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Chinese airlines seek foreign cabin crew
Publication Date : 06-06-2012
Chinese airlines are on a recruitment drive for foreign flight attendants as the country's aviation industry continues to enjoy healthy growth.
All the major airlines contacted by China Daily have confirmed growing numbers of foreign crew, as they expand their traffic across the country and internationally, and the trend to have a more international feel and look to the Chinese airline cabin is expected to continue.
Officials report that with a growing number of foreign passengers booking to travel on Chinese airlines, the number of international attendants will have to grow too, as many foreigners prefer being served by foreign attendants, very often from their own country.
Air China, for example, currently employs the highest number of foreign attendants at around 40, with an expected 50 more South Korean staff waiting for work permits, before coming to China for three months of pre-job training.
China Southern Airlines also said that flight attendants from India and Central Asia have been employed, with more to come, as well as others from Australia, France and the Netherlands.
And China Eastern Airlines said it has a target of more than 100 foreign flight attendants, after 20 experienced hands were taken on board from Germany and France already this year.
Shen Xiaosheng, China Eastern's deputy director of publicity, said that "many more foreign staff will be joining" it in future, insisting that the addition of more foreign faces has actually contributed to the carrier's growing international and domestic traffic.
A spokesman for Hainan Airlines, meanwhile, explained what is the common practice among other airlines too, that foreign flight attendants normally work on the routes between China and their own countries, improving basic communications but also proving invaluable if problems arise during flights.
Hyoen Seok, a 30-year-old South Korean male flight attendant working with Hainan, said it was a busy job, and that many of his compatriots prefer being serviced by attendants their own country, although some Chinese flight attendants on his airline also speak foreign languages.
"I understand more about South Korean passengers' needs," added Hyoen Seok, who works alongside 28 flight attendants at Hainan from other countries including Russia, Germany and Italy.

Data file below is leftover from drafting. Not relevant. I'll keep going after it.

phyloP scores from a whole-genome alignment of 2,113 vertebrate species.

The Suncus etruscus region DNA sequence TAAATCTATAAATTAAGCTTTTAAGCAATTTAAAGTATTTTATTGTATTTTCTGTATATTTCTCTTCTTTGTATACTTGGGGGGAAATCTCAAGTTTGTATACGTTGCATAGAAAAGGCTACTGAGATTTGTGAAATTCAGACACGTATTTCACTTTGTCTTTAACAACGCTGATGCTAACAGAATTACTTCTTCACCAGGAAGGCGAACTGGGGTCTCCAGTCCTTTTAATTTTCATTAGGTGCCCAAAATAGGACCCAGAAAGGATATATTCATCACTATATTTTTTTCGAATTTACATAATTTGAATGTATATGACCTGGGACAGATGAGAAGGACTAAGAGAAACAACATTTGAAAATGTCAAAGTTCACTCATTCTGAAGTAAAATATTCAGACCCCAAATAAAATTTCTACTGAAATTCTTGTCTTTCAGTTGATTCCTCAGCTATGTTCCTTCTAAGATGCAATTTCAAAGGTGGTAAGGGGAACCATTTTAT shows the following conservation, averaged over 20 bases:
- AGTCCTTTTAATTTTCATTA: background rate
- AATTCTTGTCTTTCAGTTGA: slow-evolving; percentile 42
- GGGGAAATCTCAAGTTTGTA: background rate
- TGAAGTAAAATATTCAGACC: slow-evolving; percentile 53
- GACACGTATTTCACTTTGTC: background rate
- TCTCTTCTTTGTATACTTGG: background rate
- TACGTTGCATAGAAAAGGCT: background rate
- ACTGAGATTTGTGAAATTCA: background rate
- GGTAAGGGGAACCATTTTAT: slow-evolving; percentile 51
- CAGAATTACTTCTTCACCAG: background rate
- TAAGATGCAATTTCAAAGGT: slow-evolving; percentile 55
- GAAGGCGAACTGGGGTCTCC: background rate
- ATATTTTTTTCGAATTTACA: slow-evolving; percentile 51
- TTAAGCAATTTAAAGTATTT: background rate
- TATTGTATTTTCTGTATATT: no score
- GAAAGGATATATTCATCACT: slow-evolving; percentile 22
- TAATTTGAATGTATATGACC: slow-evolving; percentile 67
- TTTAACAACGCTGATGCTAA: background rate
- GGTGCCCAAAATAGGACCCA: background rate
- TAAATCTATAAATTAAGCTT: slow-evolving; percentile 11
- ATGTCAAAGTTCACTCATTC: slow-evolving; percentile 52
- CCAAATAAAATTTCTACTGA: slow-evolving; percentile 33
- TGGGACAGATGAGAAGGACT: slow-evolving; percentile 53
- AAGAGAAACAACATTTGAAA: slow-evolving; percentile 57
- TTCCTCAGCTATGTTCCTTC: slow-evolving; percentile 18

Across the industry, figures show that Chinese airlines are flying more foreign passengers as they expand their international reach.
Air China, for instance, carried 7,121,880 international passengers last year, a 2.55 per cent increase on 2010, according to the company's financial report. The carrier also added eight international and inter-regional routes in 2011, up from five in 2010.
China Southern Airlines also added three new international routes in its summer-autumn flight plan (March to October), a 27.2 per cent growth in international transport compared to the same period in 2011.
Globally, the international aviation market has slowed compared to the Chinese market in recent years, as Western economies continue to struggle, and this is starting to have a knock-on effect on China's airline industry too.
Major Chinese airlines' financial reports show that international routes contributed less to their total income last year than in 2010. But despite the overall industry slowdown, Chinese carriers are still looking forward to expansion internationally, said Li Lei, an aviation analyst at CITIC Securities Co Ltd.
He added that the current international slowdown in traffic and passengers is being viewed as an opportunity for Chinese airlines, as launching foreign routes is considered cheaper than before.
On the flipside, Li Xiaojin, a professor at Civil Aviation University of China in Tianjin, said that as well as growing their international business, Chinese carriers also need to keep a close eye on the growing competition at home from the country's newly-established high-speed train network.
"More market potential is definitely on international routes," he added.
Experts point out that employing more foreign flight attendants can actually save costs for Chinese airlines. Although foreign flight attendants' salaries can be a little higher than their Chinese counterparts, the turnover of foreign flight attendants is lower, meaning a saving in recruitment and training costs for airlines, added Li Xiaojin.
For foreign recruits, working for a Chinese employer is proving a valuable and rewarding experience.
South Korean attendant Hyoen Seok said that after fours years with Hainan Airlines he is happy and plans to stay longer as other opportunities within the company open up.
Five South Korean flight attendants at Air China were promoted to be pursers this year, including Min Seon-ah, who has worked for the airline since 2004.
"The company gives me opportunities, which makes me continue to work here for a long term," said the South Korean woman, who can speak fluent Chinese.
Like her, Hyoen plans to stay a while longer with his Chinese employer, Hainan.
"I'll maybe turn to other positions," he said.